>> potentially error-prone operation.
>> Sticking to the concept that Neutron should hide as much as possible
>> details regarding backing technologies - and from what I gather providers
>> map 1:1 with backend technologies - I would say that the default action of
>> associating resource with a 'default' service provider still makes sense; I
>> am not convinced by the idea of having a 'No_op' service provider; I think
>> if an API user wants to create a resource, but does not want it to be
>> 'implemented', the way to go would be to put it administratevely down,
>> regardless of the provider used.
>> Going back to the original issue - removal of a provider, I think we
>> should consider whether such an action is legal or not.
>> If it's not legal, then we might think about adding a check at startup
>> time: if service instances mapped to unknow providers are found, Neutron
>> may fail to start up.
>> It is also nteresting the case when the provider name is not changed, but
>> the driver is changed. I have reason to believe this might lead to a bit of
>> mayhem; it *might* be manageable, but probably for Havana it might be just
>> worth documenting that this kind of operation should just not be performed.
>> On 29 July 2013 16:34, Eugene Nikanorov <enikanorov at mirantis.com> wrote:
>>> Hi folks,
>>> Recently we've been discussing with Nachi Ueno some specific use case of
>>> deployments with multiple providers for particular advanced service.
>>> What If admin wants to remove certain provider from configuration file?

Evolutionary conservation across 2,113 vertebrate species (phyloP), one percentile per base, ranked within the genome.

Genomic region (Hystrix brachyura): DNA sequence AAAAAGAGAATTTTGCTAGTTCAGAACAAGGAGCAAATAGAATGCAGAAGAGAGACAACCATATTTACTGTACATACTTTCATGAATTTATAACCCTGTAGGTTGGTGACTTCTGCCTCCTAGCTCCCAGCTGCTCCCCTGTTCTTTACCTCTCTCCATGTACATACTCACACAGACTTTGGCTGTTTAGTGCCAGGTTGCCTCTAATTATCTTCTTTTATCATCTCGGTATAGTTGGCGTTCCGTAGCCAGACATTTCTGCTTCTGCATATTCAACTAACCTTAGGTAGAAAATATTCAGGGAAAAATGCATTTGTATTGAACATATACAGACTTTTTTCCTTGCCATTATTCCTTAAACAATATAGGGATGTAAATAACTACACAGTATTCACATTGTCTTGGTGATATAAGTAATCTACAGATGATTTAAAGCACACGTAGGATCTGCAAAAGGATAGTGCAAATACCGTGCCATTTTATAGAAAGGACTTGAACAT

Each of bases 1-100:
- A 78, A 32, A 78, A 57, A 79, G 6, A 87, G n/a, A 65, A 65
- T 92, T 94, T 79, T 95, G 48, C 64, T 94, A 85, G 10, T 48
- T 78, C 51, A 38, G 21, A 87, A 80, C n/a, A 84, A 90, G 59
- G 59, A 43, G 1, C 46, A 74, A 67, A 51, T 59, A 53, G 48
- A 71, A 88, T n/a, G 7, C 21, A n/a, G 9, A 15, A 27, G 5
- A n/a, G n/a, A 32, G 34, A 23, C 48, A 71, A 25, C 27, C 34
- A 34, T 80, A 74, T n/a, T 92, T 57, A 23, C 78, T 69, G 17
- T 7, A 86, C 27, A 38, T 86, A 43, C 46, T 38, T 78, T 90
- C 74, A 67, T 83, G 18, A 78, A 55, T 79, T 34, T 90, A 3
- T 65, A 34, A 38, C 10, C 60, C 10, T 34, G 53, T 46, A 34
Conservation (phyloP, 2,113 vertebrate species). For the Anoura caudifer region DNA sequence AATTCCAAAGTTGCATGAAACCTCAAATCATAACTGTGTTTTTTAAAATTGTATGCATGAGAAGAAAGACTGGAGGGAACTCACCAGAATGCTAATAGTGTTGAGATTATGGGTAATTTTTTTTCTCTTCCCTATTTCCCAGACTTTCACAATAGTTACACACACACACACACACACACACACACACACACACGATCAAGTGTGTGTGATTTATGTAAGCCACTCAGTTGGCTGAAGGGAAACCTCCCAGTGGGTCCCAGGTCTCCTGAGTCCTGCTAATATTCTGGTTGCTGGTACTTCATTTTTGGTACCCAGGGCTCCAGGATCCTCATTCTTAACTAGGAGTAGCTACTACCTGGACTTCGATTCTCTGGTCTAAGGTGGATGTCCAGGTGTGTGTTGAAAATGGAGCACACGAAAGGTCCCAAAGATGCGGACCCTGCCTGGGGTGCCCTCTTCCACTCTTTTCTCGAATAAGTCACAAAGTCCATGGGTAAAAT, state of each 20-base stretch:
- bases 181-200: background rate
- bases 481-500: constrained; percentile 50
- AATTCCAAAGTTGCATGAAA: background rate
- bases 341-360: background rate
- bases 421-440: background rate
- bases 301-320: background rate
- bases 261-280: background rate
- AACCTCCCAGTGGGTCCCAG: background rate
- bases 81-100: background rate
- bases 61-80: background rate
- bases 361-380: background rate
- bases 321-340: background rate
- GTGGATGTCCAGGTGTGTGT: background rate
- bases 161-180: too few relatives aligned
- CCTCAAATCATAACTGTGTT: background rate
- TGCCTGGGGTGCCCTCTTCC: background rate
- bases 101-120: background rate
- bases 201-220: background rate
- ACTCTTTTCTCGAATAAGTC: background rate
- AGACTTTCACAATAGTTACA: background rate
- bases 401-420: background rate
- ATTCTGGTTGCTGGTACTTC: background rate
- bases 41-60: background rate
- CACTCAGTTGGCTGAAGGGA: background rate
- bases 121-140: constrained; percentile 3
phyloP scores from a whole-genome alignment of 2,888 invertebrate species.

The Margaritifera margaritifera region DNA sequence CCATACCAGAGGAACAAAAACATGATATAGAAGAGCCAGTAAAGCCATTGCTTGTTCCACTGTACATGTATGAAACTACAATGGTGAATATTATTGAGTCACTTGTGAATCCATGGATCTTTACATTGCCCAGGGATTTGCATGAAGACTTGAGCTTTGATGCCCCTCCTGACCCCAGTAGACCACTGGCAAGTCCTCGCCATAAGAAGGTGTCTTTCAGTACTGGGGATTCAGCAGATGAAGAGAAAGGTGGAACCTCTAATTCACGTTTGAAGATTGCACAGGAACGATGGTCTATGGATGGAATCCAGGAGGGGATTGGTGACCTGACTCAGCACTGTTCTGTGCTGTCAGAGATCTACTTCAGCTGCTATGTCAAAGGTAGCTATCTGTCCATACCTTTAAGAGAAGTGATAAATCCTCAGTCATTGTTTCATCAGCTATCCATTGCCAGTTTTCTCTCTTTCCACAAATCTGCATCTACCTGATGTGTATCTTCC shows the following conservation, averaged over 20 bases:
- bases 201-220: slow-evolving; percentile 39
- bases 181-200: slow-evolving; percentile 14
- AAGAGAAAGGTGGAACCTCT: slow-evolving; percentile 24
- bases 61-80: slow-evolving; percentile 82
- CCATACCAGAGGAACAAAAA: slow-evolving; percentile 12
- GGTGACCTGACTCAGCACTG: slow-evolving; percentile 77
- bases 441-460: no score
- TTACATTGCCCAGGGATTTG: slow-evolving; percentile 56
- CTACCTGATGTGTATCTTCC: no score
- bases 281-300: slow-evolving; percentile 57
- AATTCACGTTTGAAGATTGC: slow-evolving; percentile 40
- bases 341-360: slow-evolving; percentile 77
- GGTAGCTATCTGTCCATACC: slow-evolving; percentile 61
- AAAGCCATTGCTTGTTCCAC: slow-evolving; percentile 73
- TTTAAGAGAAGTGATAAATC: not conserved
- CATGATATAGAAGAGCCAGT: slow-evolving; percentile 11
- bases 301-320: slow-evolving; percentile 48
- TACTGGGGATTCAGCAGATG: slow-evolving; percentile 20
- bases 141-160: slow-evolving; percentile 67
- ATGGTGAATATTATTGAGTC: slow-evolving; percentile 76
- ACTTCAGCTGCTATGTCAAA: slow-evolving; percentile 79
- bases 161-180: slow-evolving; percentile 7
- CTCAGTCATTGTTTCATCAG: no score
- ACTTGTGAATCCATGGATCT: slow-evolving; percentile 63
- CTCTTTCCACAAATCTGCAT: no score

>>> The following handling was proposed:
>>> 1) Before restarting neutron-server to apply new configuration, admin
>>> undeploys all resources that were deployed with provider being removed.
>>> That's needed to gracefully cleanup devices used by provider being removed.
>>> 2) Removal of a provider should not result in resource deletion.
>>> E.g. user's logical resources are preserved, and they can be associated
>>> with other service providers later on.
>>> 3) Having (1) and (2) it's obvious that after those steps are performed,
>>> users are left with pure logical resources which don't have physical
>>> I think such resources are no worse then deployed ones, e.g. could be
>>> worked with just the same way as those which have a provider associated.
>>> The conclusion from (3) is that users themselves may want to create such
>>> The workflow would be to create resource with no provider, configure it,
>>> and then deploy at once.
>>> And I have an API question regarding such use case.
>>> Currently user doesn't specify provider to create resource. For this to
>>> continue to work we introduced the notion of 'default provider'. So, If
>>> user doesn't specify provider - the default one is used.
>>> Then if we want users to be able to create unassociated resource, what
>>> kind of provider they need to pass to 'create' API call?
>>> One important consideration that appeared while I was implementing
>>> multiple providers for lbaas is that a resource always needs to be handled
>>> by some provider, even if not associated with any. That is needed to
>>> preserve consistency of DB operations, because in current model (for lbaas
>>> at least) plugin sets object (pool, vip, etc) status to PENDING_DELETE, and
>>> then driver deletes it.
>>> If resource is unassociated with the driver, then 'Noop' driver must be
>>> used for this logic to work properly.
>>> One of the solution to this would be to have special name for the
>>> provider to indicate 'Noop' provider. The reason for having special name is
>>> that it's better to not specify Noop in configuration as it is essential
>>> basic provider that should always be present.
>>> Please share your thoughts.
>>> OpenStack-dev mailing list
>>> OpenStack-dev at lists.openstack.org